WASHINGTON (Reuters) - The number of Americans seeking jobless benefits fell last week, but millions laid off because of COVID-19 continue to receive unemployment checks, suggesting the labor market could take years to heal from the pandemic even as hiring resumes.
The weekly jobless claims report from the Labor Department on Thursday, the most timely data on the economy’s health, followed news last Friday of a surprise 2.5 million increase in nonfarm payrolls in May. It reinforced views that the worst of the labor market turbulence was behind.
The Federal Reserve signaled on Wednesday it would provide years of extraordinary support for the economy, with Fed Chair Jerome Powell cautioning there would an “extended period” where it is going to be “difficult for many people to find work.”
“The economy won’t be fully recovered until the labor markets say everyone has got their jobs and paychecks back to help the country spend its way to sustainable prosperity,” said Chris Rupkey, chief economist at MUFG in New York.
Initial claims for state unemployment benefits fell 355,000 to a seasonally adjusted 1.542 million for the week ended June 6. The 10th straight weekly decline pulled claims further away from a record 6.867 million in late March. Still, claims are more than double their peak during the 2007-09 Great Recession.
Economists polled by Reuters had forecast 1.55 million new claims in the latest week.
The National Bureau of Economic Research, the arbiter of U.S. recessions, declared on Monday that the economy slipped into recession in February.
Though the number of people staying on benefits is abating, the ranks of the unemployment are still uncomfortably large. The number of people receiving benefits after an initial week of aid fell 339,000 to 20.929 million for the week ended May 30. The so-called continued claims, which are reported with a one-week lag, dropped from a record high of 24.912 million in early May.
Stocks on Wall Street fell as investors worried about a second wave of COVID-19 infections after rallying in recent sessions. The dollar rose against a basket of currencies. U.S. Treasury prices rose.
A separate report from the Labor Department on Thursday showed the producer price index for final demand rebounded 0.4% last month after plunging 1.3% in April. Producer prices were driven by a 40.4% surge in the cost of meat amid shortages because of COVID-19 outbreaks at processing plants.
Though the underlying trend in producer inflation remains subdued, in line with an economy that is in recession, pricey food could further burden consumers at a time when households are grappling with severe unemployment.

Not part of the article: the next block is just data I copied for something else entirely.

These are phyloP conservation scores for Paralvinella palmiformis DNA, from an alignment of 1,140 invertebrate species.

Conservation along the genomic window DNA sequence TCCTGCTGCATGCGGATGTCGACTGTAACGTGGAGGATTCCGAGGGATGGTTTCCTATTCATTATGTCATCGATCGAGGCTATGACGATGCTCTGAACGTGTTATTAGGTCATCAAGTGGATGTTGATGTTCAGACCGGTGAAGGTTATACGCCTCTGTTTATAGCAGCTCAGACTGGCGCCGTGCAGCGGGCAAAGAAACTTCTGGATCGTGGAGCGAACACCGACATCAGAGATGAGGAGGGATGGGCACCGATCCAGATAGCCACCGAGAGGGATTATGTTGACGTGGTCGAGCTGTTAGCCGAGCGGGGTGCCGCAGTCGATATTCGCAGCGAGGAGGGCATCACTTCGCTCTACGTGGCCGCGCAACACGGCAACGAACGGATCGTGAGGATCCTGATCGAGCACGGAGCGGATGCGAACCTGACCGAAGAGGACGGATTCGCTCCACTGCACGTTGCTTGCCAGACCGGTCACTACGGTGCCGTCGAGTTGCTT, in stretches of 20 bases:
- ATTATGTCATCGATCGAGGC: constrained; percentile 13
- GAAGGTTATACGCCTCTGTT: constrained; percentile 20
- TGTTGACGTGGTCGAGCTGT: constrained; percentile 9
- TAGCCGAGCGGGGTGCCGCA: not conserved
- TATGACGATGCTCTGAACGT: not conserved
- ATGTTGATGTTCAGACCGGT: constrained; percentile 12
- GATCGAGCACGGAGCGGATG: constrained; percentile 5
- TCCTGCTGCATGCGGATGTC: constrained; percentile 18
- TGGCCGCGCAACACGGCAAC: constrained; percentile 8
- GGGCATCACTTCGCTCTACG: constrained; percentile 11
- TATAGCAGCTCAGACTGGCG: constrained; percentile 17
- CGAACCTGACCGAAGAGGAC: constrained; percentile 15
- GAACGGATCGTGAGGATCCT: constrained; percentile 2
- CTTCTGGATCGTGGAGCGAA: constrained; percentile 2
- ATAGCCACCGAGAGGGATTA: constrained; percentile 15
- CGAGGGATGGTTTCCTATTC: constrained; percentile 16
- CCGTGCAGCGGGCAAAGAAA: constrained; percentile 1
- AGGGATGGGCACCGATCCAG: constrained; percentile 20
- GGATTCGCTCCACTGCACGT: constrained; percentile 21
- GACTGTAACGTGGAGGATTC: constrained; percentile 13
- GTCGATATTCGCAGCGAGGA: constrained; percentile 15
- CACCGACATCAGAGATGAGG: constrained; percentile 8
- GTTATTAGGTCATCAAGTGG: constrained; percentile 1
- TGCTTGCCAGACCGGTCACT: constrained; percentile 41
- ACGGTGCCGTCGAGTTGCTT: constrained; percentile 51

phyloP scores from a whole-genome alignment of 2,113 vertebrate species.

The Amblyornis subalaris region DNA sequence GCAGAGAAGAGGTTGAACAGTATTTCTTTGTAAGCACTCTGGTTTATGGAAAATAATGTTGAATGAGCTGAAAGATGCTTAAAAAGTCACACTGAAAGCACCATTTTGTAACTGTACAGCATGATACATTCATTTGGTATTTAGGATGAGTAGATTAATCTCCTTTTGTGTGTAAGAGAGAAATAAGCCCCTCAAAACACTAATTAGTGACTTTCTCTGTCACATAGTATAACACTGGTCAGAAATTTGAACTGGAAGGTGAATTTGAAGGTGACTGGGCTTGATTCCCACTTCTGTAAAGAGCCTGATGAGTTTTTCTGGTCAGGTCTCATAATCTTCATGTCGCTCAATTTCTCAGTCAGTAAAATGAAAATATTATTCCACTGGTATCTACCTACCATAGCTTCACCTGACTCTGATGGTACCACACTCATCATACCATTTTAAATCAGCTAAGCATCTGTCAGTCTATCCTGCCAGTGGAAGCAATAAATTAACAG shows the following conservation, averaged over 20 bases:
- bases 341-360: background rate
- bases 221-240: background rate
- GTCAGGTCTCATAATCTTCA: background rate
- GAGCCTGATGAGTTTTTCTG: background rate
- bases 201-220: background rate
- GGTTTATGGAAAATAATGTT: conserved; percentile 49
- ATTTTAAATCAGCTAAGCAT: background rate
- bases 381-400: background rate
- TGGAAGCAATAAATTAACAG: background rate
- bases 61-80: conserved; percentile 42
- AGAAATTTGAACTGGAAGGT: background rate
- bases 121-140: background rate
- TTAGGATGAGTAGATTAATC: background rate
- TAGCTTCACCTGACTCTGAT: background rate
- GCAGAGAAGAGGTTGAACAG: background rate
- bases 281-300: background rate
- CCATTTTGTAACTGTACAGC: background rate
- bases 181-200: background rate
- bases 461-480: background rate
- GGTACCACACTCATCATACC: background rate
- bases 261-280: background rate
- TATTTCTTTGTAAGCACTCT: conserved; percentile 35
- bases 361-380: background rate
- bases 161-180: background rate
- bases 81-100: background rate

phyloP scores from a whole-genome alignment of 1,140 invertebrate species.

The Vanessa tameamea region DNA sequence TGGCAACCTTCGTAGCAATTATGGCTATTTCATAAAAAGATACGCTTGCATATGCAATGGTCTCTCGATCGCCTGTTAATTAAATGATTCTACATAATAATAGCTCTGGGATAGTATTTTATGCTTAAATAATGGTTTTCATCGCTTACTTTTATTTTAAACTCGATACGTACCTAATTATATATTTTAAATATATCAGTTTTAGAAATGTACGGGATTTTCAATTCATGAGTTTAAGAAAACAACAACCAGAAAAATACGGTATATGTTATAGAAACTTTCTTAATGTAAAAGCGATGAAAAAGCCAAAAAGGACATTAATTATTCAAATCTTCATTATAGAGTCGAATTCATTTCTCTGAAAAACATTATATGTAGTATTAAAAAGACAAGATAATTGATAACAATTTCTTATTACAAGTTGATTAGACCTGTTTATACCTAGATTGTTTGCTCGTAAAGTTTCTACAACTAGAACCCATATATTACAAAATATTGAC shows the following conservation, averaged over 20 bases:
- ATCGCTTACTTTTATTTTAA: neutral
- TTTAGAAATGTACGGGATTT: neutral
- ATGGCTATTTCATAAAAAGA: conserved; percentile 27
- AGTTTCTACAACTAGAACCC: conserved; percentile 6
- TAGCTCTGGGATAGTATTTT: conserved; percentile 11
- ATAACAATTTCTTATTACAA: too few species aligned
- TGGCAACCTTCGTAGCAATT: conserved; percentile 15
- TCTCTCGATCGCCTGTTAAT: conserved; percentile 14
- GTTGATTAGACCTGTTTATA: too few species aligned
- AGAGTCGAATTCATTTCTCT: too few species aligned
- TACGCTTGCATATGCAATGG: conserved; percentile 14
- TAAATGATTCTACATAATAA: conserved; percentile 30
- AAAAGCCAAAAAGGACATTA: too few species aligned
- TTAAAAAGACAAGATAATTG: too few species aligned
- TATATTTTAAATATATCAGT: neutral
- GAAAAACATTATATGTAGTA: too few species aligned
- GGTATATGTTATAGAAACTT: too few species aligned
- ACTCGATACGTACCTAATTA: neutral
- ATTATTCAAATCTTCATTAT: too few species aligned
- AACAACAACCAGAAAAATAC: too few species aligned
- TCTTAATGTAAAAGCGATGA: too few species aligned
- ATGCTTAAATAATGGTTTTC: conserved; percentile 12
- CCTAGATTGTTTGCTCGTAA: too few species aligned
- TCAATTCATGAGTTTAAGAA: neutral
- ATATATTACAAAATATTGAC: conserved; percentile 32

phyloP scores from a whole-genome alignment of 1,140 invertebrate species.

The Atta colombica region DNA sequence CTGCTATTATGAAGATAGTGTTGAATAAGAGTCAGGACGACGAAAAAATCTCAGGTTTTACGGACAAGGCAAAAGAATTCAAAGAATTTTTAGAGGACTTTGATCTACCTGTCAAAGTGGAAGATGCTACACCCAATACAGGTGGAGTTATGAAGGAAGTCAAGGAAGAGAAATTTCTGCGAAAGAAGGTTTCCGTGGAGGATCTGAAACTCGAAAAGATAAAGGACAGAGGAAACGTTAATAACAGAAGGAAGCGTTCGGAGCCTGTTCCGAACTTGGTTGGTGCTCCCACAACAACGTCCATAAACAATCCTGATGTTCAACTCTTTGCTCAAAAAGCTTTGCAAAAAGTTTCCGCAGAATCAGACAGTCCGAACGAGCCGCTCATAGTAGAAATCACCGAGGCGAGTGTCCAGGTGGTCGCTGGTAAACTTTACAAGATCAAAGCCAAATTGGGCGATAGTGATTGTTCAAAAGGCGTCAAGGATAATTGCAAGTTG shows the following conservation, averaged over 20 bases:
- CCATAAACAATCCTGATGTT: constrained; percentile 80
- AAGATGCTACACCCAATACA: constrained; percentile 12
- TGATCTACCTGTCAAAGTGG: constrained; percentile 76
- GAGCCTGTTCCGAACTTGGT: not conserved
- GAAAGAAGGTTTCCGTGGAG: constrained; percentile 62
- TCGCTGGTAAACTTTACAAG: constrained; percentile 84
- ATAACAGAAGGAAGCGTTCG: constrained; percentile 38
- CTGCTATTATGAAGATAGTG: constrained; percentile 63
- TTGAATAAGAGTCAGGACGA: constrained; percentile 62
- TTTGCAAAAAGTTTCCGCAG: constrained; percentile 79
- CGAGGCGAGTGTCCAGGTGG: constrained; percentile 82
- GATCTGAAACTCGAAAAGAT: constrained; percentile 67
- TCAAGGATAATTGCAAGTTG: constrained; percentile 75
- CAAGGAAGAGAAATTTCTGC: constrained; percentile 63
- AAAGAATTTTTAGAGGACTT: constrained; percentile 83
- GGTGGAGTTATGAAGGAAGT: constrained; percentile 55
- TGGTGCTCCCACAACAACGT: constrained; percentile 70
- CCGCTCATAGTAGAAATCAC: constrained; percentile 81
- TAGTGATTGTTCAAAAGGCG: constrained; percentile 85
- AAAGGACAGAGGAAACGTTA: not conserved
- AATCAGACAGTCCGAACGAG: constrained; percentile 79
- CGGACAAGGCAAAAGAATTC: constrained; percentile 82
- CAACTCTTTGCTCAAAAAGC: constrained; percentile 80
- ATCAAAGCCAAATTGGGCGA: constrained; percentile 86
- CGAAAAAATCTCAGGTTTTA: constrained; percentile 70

Large meat plants across the United States are closed or running at reduced capacity.
“Higher food prices are a real concern, as they reflect COVID-related production problems in processing plants that could take months to ripple through the economy,” said Chris Low, chief economist at FHN Financial in New York. “Consumers could experience higher prices for another few months.”
Continuing claims are being watched for signs on how quickly businesses rehire workers as they reopen after being shuttered in mid-March to slow the spread of COVID-19.
Economists attributed the decline in continuing claims to the government’s Paycheck Protection Program, part of a historic fiscal package worth nearly $3 trillion, offering businesses loans that can be partially forgiven if used for employee wages.
With demand in general remaining weak and the PPP deadline coming soon, economists expect claims to remain elevated.
“The stresses caused by the Covid-19 crisis continue to spread through the broader economy, such as supply chains and professional services,” said James Knightley, chief international economist at ING in New York. “Companies are finding that revenues and profits are not rebounding as quickly as hoped and are being forced to lay-off staff.”
Fed officials projected a 9.3% unemployment rate at year end. The unemployment rate has jumped from 3.5% in February and was at 13.3% in May.
There was also an ebb in the number of people seeking unemployment benefits outside the regular state unemployment insurance programs. The government has expanded eligibility for unemployment benefits through the fiscal package to include gig workers, the self-employed and independent contractors who have been affected by the COVID-19 pandemic.
Applications for benefits under the Pandemic Unemployment Assistance (PUA) program fell 91,137 to 705,676 in the week ended June 7. These filings are not included in the initial and continuing claims count, which some economists say distorts the labor market picture.
Roughly 43 states are processing PUA claims. Economists recommend focusing on benefit recipients for all programs, which fell 662,256 to 29.5 million in the week ending May 23.
“The labor market is coming back, but it is very unclear as to how long it will take to heal,” said Gus Faucher, chief economist at PNC Financial in Pittsburgh.
Reporting by Lucia Mutikani; Editing by Andrea Ricci and Chizu Nomiyama